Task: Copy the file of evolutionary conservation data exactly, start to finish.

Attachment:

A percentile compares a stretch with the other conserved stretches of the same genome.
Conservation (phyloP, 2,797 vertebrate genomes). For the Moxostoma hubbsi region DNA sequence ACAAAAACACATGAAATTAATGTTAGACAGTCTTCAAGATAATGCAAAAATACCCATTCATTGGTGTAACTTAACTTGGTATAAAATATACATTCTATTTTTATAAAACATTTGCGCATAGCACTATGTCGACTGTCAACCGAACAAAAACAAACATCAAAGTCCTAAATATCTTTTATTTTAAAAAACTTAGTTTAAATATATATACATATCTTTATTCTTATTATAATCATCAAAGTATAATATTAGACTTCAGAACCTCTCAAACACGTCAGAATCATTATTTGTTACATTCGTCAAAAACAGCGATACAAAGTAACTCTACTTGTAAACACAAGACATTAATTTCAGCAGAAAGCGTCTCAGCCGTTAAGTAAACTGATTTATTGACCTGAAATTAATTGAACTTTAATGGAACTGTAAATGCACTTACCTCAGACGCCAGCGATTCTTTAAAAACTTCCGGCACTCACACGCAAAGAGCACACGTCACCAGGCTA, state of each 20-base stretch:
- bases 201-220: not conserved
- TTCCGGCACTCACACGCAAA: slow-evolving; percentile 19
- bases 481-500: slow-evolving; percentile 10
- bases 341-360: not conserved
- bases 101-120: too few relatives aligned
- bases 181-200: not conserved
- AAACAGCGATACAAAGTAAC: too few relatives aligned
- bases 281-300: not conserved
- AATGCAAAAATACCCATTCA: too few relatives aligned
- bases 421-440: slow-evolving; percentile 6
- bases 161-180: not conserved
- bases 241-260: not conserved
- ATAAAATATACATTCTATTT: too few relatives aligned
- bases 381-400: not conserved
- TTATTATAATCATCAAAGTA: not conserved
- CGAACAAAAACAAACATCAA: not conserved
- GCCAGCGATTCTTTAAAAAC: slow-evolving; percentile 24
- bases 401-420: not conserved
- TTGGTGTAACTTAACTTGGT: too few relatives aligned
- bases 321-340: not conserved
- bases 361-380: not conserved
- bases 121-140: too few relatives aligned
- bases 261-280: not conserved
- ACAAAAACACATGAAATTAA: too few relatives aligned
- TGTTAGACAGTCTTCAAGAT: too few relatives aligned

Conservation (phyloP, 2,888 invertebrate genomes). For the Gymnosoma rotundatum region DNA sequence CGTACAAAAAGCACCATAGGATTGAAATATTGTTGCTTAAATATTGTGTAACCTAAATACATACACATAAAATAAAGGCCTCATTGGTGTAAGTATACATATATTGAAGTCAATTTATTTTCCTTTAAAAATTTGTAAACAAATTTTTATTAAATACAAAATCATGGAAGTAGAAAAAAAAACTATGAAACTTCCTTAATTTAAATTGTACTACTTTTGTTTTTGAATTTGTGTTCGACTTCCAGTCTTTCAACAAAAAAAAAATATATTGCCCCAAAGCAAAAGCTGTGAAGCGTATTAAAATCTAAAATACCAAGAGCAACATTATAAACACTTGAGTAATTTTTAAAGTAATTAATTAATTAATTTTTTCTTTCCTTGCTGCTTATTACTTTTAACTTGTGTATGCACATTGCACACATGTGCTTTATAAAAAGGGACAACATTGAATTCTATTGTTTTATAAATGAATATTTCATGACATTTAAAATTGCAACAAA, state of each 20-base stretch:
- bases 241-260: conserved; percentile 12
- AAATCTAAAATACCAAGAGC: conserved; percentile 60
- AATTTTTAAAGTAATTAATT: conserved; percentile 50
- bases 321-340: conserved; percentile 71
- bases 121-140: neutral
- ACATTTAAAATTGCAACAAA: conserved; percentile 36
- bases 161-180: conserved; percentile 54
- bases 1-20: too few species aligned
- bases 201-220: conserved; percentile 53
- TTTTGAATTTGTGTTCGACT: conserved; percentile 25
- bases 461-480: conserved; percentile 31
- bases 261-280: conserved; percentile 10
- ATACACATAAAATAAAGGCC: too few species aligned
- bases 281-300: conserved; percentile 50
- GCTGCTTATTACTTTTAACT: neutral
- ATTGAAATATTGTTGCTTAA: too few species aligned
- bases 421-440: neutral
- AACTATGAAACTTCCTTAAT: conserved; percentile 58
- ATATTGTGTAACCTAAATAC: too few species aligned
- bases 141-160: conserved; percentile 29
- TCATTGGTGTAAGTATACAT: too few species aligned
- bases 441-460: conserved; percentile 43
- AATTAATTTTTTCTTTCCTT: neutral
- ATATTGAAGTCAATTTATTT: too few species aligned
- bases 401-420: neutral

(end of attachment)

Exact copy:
A percentile compares a stretch with the other conserved stretches of the same genome.
Conservation (phyloP, 2,797 vertebrate genomes). For the Moxostoma hubbsi region DNA sequence ACAAAAACACATGAAATTAATGTTAGACAGTCTTCAAGATAATGCAAAAATACCCATTCATTGGTGTAACTTAACTTGGTATAAAATATACATTCTATTTTTATAAAACATTTGCGCATAGCACTATGTCGACTGTCAACCGAACAAAAACAAACATCAAAGTCCTAAATATCTTTTATTTTAAAAAACTTAGTTTAAATATATATACATATCTTTATTCTTATTATAATCATCAAAGTATAATATTAGACTTCAGAACCTCTCAAACACGTCAGAATCATTATTTGTTACATTCGTCAAAAACAGCGATACAAAGTAACTCTACTTGTAAACACAAGACATTAATTTCAGCAGAAAGCGTCTCAGCCGTTAAGTAAACTGATTTATTGACCTGAAATTAATTGAACTTTAATGGAACTGTAAATGCACTTACCTCAGACGCCAGCGATTCTTTAAAAACTTCCGGCACTCACACGCAAAGAGCACACGTCACCAGGCTA, state of each 20-base stretch:
- bases 201-220: not conserved
- TTCCGGCACTCACACGCAAA: slow-evolving; percentile 19
- bases 481-500: slow-evolving; percentile 10
- bases 341-360: not conserved
- bases 101-120: too few relatives aligned
- bases 181-200: not conserved
- AAACAGCGATACAAAGTAAC: too few relatives aligned
- bases 281-300: not conserved
- AATGCAAAAATACCCATTCA: too few relatives aligned
- bases 421-440: slow-evolving; percentile 6
- bases 161-180: not conserved
- bases 241-260: not conserved
- ATAAAATATACATTCTATTT: too few relatives aligned
- bases 381-400: not conserved
- TTATTATAATCATCAAAGTA: not conserved
- CGAACAAAAACAAACATCAA: not conserved
- GCCAGCGATTCTTTAAAAAC: slow-evolving; percentile 24
- bases 401-420: not conserved
- TTGGTGTAACTTAACTTGGT: too few relatives aligned
- bases 321-340: not conserved
- bases 361-380: not conserved
- bases 121-140: too few relatives aligned
- bases 261-280: not conserved
- ACAAAAACACATGAAATTAA: too few relatives aligned
- TGTTAGACAGTCTTCAAGAT: too few relatives aligned

Conservation (phyloP, 2,888 invertebrate genomes). For the Gymnosoma rotundatum region DNA sequence CGTACAAAAAGCACCATAGGATTGAAATATTGTTGCTTAAATATTGTGTAACCTAAATACATACACATAAAATAAAGGCCTCATTGGTGTAAGTATACATATATTGAAGTCAATTTATTTTCCTTTAAAAATTTGTAAACAAATTTTTATTAAATACAAAATCATGGAAGTAGAAAAAAAAACTATGAAACTTCCTTAATTTAAATTGTACTACTTTTGTTTTTGAATTTGTGTTCGACTTCCAGTCTTTCAACAAAAAAAAAATATATTGCCCCAAAGCAAAAGCTGTGAAGCGTATTAAAATCTAAAATACCAAGAGCAACATTATAAACACTTGAGTAATTTTTAAAGTAATTAATTAATTAATTTTTTCTTTCCTTGCTGCTTATTACTTTTAACTTGTGTATGCACATTGCACACATGTGCTTTATAAAAAGGGACAACATTGAATTCTATTGTTTTATAAATGAATATTTCATGACATTTAAAATTGCAACAAA, state of each 20-base stretch:
- bases 241-260: conserved; percentile 12
- AAATCTAAAATACCAAGAGC: conserved; percentile 60
- AATTTTTAAAGTAATTAATT: conserved; percentile 50
- bases 321-340: conserved; percentile 71
- bases 121-140: neutral
- ACATTTAAAATTGCAACAAA: conserved; percentile 36
- bases 161-180: conserved; percentile 54
- bases 1-20: too few species aligned
- bases 201-220: conserved; percentile 53
- TTTTGAATTTGTGTTCGACT: conserved; percentile 25
- bases 461-480: conserved; percentile 31
- bases 261-280: conserved; percentile 10
- ATACACATAAAATAAAGGCC: too few species aligned
- bases 281-300: conserved; percentile 50
- GCTGCTTATTACTTTTAACT: neutral
- ATTGAAATATTGTTGCTTAA: too few species aligned
- bases 421-440: neutral
- AACTATGAAACTTCCTTAAT: conserved; percentile 58
- ATATTGTGTAACCTAAATAC: too few species aligned
- bases 141-160: conserved; percentile 29
- TCATTGGTGTAAGTATACAT: too few species aligned
- bases 441-460: conserved; percentile 43
- AATTAATTTTTTCTTTCCTT: neutral
- ATATTGAAGTCAATTTATTT: too few species aligned
- bases 401-420: neutral